The Sixth Circuit’s decision is carefully narrow. The court put significant weight on the fact that, in this case, credibility questions were particularly important because the parties gave differing accounts as to the key factual issues (a distinction previous cases, including Flaim v. Medical College of Ohio, had drawn). It also limits any right to cross-examination to the “most serious cases.” It seems clear that the court would not require universities to allow cross-examination in run of the mill disciplinary matters. Also notably, John Doe did not assert that he had the right to directly cross-examine his accuser; rather, he complained of the deprivation of the limited questioning procedure that the university’s procedures would have afforded him if Ms. Roe had appeared at the hearing. The decision does not stand for the proposition that accused students have any right to directly or personally question complainants. The court “emphasize[d] that UC’s obligations here are narrow: it must provide a means for the  panel to evaluate an alleged victim’s credibility, not for the accused to physically confront his accuser.”
While the decision is an important holding for respondents in disciplinary matters at public colleges and universities, I continue to have concerns about whether such a narrow right to confrontation will be as consequential in practice as it is in theory. Doe v. University of Cincinnati now indicates that at least some students (in the jurisdiction of at least one circuit court) have at least some circumscribed right to confront their accusers. But respondents and their lawyers should still think through whether such confrontation is likely to do more harm than good, particularly where the right afforded is so narrow. My experience with a procedure in which students must present their questions through a third party, who may refuse to ask the questions or reword them, and who may or may not allow the student to ask follow-up questions, is that the resulting questioning does not in any way resemble the kind of cross-examination that takes place in a courtroom, and in many cases will not have the same benefit in terms of an assessment of credibility.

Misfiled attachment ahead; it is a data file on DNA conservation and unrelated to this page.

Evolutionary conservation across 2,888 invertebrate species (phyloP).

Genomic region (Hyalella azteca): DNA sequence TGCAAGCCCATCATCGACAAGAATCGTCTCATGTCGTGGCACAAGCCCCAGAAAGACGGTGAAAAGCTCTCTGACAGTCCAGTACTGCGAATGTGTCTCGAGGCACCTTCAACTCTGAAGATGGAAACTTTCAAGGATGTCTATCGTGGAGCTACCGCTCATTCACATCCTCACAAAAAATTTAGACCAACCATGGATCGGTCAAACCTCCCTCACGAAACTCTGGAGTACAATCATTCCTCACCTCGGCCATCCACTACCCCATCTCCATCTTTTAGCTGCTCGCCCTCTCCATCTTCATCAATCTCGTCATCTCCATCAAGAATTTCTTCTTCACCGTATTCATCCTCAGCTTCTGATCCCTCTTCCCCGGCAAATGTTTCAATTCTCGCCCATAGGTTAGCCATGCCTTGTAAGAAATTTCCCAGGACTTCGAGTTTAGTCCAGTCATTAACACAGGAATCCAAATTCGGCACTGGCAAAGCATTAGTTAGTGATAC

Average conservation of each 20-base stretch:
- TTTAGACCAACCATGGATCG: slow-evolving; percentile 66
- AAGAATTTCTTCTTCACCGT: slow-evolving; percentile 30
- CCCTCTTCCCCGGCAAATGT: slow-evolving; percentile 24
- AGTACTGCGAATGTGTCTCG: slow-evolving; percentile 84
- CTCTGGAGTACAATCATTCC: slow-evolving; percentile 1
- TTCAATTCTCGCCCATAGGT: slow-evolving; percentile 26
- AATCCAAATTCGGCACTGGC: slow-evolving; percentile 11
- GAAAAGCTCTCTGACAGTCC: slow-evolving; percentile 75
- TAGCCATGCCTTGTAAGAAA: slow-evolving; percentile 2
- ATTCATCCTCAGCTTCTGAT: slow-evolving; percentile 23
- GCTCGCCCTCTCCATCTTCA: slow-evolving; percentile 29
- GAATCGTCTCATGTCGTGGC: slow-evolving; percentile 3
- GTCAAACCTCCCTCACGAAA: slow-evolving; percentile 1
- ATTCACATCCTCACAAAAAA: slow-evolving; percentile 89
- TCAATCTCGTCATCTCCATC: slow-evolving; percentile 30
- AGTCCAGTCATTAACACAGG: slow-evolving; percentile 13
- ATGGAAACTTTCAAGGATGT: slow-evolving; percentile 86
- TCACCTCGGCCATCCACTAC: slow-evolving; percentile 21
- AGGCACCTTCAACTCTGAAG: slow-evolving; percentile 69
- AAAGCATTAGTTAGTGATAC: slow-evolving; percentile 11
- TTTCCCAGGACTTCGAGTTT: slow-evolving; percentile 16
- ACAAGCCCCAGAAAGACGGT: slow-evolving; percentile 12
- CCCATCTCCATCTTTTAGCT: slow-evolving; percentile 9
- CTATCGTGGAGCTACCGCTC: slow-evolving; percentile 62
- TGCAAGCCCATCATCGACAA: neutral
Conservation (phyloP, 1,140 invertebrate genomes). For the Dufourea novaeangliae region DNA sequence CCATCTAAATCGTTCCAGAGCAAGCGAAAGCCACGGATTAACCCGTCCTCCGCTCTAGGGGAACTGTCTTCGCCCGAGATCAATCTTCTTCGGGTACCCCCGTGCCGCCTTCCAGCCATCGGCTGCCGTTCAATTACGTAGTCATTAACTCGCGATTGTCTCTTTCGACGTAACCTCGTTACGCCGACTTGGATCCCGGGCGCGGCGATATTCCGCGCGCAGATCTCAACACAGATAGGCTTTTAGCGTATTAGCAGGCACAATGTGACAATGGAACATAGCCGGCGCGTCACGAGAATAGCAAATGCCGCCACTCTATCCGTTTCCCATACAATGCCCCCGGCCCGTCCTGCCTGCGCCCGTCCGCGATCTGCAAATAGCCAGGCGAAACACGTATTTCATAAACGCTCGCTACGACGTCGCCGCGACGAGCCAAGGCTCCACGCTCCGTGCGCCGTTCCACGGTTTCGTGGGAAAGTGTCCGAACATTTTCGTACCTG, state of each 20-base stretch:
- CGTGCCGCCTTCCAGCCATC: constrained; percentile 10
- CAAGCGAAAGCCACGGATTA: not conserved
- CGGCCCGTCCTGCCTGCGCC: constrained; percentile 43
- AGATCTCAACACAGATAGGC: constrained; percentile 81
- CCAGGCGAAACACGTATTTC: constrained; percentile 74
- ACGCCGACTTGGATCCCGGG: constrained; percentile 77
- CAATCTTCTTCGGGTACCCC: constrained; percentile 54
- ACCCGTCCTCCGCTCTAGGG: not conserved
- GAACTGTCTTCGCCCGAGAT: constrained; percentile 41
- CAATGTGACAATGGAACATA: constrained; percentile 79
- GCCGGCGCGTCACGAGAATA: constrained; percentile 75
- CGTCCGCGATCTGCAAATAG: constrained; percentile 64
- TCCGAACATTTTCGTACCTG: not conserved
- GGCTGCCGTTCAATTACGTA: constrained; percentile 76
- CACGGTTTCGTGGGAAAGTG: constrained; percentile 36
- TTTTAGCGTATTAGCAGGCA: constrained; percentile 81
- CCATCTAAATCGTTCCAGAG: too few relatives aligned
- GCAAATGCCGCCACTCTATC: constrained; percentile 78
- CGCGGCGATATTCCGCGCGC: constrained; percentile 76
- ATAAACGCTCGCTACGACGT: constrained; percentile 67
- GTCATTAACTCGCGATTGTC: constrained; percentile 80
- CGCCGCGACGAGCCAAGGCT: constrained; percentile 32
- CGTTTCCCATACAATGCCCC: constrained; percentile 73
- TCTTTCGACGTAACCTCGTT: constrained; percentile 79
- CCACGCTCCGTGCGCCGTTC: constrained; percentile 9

Finally, the type of procedure employed in this case is not by any means the worst available when it comes to due process and assessments of credibility. Many schools employ a procedure in which there is an investigation, which generates a report, as here; and then, instead of holding a hearing at which each party has the opportunity to appear, a hearing panel makes its determination based solely on the written record, without ever seeing either party in person. Whether employed at a public or private institution, that’s a process that should disturb advocates for both complainants and respondents. It is by no means an easy to task to craft a procedure that is both protective of potentially traumatized complainants and of the rights of respondents to due process—but my hope is that Doe v. University of Cincinnati can help to prompt schools to at least make sure that the decision-makers in these very fraught and consequential cases have the opportunity to assess credibility face to face.